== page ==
Any canine disease that causes vomiting, appetite loss or diarrhea can also cause weight loss. The relationship between these three things and weight loss is obvious: the fewer calories being retained within the dog’s system, the more likely the dog will lose weight. However, it is also possible for other, more serious, diseases to also cause weight loss in dogs. Due to the seriousness of these diseases, it is important to consult a veterinarian as soon as possible any time a dog experiences unexplained weight loss.
Hypoadrenocorticism, more commonly referred to as canine Addison’s disease, is an uncommon disease that occurs when the adrenal glands produce insufficient quantities of corticosteroids and mineralcorticoids. One potential cause of this disease is an autoimmune response in the dog’s body, causing its immune system to attack its own adrenal glands. It may also be caused by other illnesses or the effects of toxins. Addison’s disease most often affects young to middle-aged female dogs. Dogs of some breeds, including standard poodles, Rottweilers and Portuguese water dogs, may have a genetic predisposition to Addison’s disease. In addition to weight loss, Addison’s symptoms include muscle weakness, unexplained collapse and lethargy.
Canine Copper Hepatotoxicosis (Copper Storage Disease)
Canine copper hepatotoxicosis, or CCH, occurs when copper builds up in a dog’s liver due to specific proteins in the liver or abnormal secretion of copper in the bile produced by the liver. As many as 66 percent of all Bedlington terriers living in the United States have a predisposition to an inherited metabolic defect, which causes the liver to retain copper instead of permitting it to be eliminated. Doberman pinschers experience greater copper toxicity than other breeds because of a lower disease threshold -- they need to retain less copper than other breeds to experience the same symptoms. In addition to weight loss, the dog will show symptoms including anemia, jaundice and the presence of hemoglobin in the urine, or hemoglobinuria. Other breeds affected by CCH include the Skye terrier and the West Highland white terrier.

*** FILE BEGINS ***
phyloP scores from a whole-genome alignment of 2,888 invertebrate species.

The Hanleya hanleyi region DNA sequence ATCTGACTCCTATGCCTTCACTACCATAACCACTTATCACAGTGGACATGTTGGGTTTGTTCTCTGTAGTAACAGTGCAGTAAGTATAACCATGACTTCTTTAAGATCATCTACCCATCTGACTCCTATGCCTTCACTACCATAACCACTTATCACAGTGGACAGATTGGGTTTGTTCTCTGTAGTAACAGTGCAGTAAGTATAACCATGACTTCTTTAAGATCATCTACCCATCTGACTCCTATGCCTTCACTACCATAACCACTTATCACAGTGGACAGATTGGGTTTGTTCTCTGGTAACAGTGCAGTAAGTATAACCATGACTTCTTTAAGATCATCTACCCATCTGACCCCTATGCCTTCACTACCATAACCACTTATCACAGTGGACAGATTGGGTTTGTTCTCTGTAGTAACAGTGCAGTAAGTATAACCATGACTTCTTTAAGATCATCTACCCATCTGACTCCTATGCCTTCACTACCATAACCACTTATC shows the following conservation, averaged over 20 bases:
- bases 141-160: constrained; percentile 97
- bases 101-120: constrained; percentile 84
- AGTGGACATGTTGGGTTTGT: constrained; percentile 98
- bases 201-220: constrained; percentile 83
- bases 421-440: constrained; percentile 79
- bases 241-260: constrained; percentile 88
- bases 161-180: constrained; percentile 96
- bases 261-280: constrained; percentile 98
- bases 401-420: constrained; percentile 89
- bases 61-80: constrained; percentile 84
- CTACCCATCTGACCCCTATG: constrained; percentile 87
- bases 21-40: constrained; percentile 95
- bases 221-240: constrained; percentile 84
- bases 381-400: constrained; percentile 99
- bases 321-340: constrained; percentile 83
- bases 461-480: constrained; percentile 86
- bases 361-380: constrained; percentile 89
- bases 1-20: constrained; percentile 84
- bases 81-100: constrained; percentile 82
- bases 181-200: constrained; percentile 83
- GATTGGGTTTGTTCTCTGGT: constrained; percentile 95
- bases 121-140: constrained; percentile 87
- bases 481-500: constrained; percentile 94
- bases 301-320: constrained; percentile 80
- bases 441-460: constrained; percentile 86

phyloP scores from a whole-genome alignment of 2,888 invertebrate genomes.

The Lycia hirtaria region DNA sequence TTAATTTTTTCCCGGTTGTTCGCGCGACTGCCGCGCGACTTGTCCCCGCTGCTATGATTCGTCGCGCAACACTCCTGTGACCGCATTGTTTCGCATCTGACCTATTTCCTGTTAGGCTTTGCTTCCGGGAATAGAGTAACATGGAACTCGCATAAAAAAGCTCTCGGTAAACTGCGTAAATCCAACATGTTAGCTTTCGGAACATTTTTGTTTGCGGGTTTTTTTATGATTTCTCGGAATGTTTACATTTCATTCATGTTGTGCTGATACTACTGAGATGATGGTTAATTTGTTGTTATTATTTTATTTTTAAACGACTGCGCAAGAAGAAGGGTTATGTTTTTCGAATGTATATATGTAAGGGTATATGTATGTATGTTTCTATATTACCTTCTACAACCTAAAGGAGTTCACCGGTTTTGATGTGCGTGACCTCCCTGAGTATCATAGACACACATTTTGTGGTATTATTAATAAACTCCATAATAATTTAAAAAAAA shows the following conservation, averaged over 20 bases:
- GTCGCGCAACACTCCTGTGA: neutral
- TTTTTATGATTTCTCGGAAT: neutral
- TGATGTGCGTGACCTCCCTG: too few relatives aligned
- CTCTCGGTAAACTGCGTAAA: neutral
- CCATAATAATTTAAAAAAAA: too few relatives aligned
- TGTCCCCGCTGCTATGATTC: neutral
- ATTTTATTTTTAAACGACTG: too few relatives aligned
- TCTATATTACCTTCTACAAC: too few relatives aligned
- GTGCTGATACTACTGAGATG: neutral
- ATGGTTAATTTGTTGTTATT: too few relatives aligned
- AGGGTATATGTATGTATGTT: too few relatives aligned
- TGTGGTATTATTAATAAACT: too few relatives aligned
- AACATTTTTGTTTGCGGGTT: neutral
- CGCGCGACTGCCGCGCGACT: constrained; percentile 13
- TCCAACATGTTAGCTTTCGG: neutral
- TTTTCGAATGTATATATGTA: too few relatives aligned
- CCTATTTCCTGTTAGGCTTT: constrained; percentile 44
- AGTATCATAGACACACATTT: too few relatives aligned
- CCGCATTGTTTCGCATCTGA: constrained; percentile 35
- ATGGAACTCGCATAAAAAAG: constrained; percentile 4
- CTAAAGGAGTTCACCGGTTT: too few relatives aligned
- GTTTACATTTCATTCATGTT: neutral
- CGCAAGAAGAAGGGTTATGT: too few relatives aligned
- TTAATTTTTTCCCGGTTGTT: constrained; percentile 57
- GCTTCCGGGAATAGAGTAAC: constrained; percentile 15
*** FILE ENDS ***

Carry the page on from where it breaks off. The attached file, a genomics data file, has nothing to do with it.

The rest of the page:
Cancer and Tumors
Middle-aged and older dogs frequently develop lymphoma, a common form of canine cancer. Dogs with suppressed immune systems may also be prone to developing lymphoma. This kind of cancer has a variety of symptoms; weight loss is commonly seen. Lymphoma is often treated successfully with chemotherapy. Adenocarcinoma of the gastrointestinal system -- tumors in the stomach, intestine or rectum -- of the dog may also cause weight loss accompanied by vomiting blood and black-colored stool. Although Belgian shepherds may have a genetic predisposition to adenocarcinomas, no single breed is more commonly affected than others. This kind of cancer is more often found in male dogs 6 years of age or older than it is found in younger or female dogs.
Dogs with diabetes mellitus either have a shortage of insulin or a resistance to insulin, both of which reduce the dog’s ability to convert glucose to energy. Instead of being utilized by the body, the glucose is excreted in the dog’s urine. This inability to convert glucose causes the dog to experience excessive thirst and weight loss, even if the dog retains a normal appetite and continues to eat normally. As diabetes grows progressively worse, the dog may experience an enlarged liver or impaired liver function that results in ketoacidosis, the body breaking down fat to fuel the body instead of using glucose. Eventually, dogs with diabetes mellitus may become obese. Obese dogs are at risk for diabetes mellitus, no matter their age. Female dogs are also more prone to being affected by diabetes mellitus. Diabetes mellitus may have a genetic component, as it appears to run in families. In addition, various breeds, including miniature pinschers, poodles, dachshunds and beagles, may be genetically predisposed to diabetes mellitus.